Postal banking could expand access to accounts – Finance & Commerce
Editor’s Note: This article, distributed by The Associated Press, was originally published on The Conversation website. The Conversation is an independent, nonprofit source of information, analysis, and commentary from academic experts.
By Terri Friedline, University of Michigan
and Ameya Pawar, University of Chicago
About a quarter of census tracts with a post office do not have a community bank or credit union branch, suggesting that postal banking could provide a financial lifeline to millions of Americans without a bank account. , according to our new research
To reach this conclusion, we analyzed national data on post office retail outlets and bank and credit union branches, as well as other demographic details in these regions. We wanted to understand the prevalence of US Postal Service locations in areas underserved by banks and credit unions.
Our research examined data from US census tracts, which are districts created by the US Census Bureau to geographically represent a neighborhood. The country has 73,057 plots which vary in square kilometers but have a standardized average population of around 4,000 inhabitants.
We found that 69% of census tracts that have a post office do not have a community bank – defined as having less than $ 10 billion in assets – while 75% do not have a cooperative branch. credit. And 24% have neither, affecting nearly 21 million people.
Results varied considerably from state to state. For example, in Arizona, 44% of areas with a post office do not have a credit union or community bank, while in Nebraska the figure is only 4%. And we have found that members of minority groups tend to be disproportionately located in areas without banks but with a post office.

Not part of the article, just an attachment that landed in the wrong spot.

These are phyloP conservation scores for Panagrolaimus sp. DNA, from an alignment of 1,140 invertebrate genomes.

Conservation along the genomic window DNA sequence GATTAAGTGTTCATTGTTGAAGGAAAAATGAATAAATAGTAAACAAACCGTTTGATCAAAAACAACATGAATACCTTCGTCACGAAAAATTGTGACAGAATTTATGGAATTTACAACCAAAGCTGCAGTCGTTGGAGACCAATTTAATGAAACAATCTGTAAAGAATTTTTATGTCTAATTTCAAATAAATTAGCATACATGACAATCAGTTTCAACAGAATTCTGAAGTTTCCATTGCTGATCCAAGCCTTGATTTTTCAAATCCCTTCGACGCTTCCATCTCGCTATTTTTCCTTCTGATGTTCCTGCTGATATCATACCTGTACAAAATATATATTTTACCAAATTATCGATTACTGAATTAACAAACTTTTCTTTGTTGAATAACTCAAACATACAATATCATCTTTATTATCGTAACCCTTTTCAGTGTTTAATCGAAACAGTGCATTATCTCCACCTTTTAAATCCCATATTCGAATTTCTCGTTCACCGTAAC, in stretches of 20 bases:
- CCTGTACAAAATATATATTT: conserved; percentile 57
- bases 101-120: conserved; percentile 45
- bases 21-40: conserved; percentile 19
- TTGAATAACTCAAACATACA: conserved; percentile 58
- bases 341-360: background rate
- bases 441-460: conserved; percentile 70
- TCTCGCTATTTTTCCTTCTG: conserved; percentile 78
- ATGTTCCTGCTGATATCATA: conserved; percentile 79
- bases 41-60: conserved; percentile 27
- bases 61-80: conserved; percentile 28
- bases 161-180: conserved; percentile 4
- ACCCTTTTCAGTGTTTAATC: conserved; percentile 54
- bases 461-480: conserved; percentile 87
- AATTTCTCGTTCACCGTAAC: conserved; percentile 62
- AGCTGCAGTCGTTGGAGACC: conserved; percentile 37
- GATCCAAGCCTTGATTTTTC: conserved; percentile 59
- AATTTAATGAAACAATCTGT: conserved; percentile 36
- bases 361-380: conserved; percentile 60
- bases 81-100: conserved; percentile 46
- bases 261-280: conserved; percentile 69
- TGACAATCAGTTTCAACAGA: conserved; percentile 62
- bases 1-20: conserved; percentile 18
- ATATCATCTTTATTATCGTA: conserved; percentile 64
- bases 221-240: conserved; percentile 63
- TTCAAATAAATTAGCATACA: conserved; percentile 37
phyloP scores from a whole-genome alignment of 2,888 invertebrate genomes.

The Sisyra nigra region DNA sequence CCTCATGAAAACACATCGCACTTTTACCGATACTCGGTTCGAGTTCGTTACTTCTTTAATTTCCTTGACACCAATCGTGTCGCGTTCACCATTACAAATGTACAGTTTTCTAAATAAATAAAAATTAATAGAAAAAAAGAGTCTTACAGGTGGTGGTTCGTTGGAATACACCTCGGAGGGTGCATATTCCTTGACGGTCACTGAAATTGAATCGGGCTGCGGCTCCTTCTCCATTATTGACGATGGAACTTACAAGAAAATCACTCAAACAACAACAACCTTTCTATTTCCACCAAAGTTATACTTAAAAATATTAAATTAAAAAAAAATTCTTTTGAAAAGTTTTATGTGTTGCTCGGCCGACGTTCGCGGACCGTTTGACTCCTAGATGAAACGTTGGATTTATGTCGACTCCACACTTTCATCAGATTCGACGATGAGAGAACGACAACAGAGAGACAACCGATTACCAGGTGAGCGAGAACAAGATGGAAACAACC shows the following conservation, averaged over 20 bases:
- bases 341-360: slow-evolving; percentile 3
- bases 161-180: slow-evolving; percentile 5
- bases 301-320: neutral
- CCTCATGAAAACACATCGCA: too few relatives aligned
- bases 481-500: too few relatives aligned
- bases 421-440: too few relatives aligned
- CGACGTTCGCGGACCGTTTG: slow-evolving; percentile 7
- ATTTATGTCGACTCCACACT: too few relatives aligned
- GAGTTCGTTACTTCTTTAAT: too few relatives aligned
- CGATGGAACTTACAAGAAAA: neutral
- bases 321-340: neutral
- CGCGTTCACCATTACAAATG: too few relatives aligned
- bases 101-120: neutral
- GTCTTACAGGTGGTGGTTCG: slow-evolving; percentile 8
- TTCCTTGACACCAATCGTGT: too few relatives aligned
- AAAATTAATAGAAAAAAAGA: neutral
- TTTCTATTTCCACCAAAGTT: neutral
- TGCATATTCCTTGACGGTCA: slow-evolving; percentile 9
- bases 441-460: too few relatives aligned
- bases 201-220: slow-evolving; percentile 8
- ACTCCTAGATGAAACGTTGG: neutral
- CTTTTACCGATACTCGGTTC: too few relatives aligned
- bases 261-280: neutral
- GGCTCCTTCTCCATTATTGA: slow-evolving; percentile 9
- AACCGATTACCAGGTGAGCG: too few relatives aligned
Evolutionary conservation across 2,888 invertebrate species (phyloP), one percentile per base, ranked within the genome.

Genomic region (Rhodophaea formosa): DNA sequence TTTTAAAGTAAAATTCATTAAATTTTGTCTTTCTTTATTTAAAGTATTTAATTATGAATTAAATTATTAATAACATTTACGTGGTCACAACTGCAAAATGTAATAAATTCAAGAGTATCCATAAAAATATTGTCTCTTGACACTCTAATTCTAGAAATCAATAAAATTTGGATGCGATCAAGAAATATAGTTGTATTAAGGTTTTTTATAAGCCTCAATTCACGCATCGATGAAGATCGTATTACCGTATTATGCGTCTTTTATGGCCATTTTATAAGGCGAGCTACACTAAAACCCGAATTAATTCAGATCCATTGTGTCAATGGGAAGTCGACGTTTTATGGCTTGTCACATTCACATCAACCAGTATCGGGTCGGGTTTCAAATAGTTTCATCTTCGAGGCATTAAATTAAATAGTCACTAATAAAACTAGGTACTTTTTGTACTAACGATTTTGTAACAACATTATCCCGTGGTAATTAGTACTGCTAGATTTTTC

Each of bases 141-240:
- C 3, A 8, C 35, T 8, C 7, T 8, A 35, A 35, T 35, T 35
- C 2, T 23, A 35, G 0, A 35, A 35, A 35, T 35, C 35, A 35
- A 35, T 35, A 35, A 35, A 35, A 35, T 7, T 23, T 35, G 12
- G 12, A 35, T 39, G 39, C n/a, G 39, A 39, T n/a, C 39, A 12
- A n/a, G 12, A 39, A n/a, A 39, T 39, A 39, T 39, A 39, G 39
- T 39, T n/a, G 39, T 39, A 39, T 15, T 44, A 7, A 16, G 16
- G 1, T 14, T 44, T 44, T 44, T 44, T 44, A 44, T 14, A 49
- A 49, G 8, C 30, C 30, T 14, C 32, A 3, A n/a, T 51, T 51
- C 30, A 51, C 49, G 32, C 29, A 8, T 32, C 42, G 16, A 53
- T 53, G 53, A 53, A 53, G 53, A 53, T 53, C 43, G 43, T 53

Why is this important
In 2019, around 7.1 million Americans did not have a bank account and an additional 24.2 million are considered âunderbanked,â meaning they use other, more expensive services like lenders on salary and stores that cash checks for a fee to meet their financial needs.
The lack of affordable banking services creates real hardship that disproportionately hurts low-income Americans and communities of color. Without a bank account, people pay higher fees and interest rates, have more difficulty building a credit history, and are less able to obtain mortgages and other types of loans. And during the pandemic, when tens of millions of people in the United States lost their jobs and struggled to feed their families, they had to wait longer to receive the government assistance they were entitled to.
Some lawmakers are pushing the Federal Reserve to help solve these problems by partnering with credit unions, small community banks, and even the U.S. Postal Service to provide free bank accounts to low-income people.
Our research shows that the post office may be better positioned than community banks or credit unions to expand access to financial services.
The United States had a postal banking system, which operated in various forms from 1910 to 1967, when industry pressure persuaded the federal government to end it. Elsewhere in the world, such as the UK and France, postal banking remains popular and serves around 1.5 billion people.
What is not yet known
We still do not know some details about postal banking services, such as how the targeted communities would benefit from them. However, policymakers, advocacy groups and unions have asked Congress to allocate $ 6 million to support a postal banking pilot program to assess issues like this.
Next, we’ll look at how postal banking compares to other options for expanding access to financial services, such as online and mobile banking.
In states with some of the worst broadband internet usage rates in the country, online banking is largely unavailable and therefore not an option for many residents. We will use data to determine whether the post office offers comparative advantages over online banking.
Terri Friedline is an associate professor of social work at the University of Michigan.
Ameya Pawar is an adjunct lecturer at the Crown School of Social Work, Policy and Practice at the University of Chicago.
Like this article ? Access all of our great content with a monthly subscription. Start your subscription here.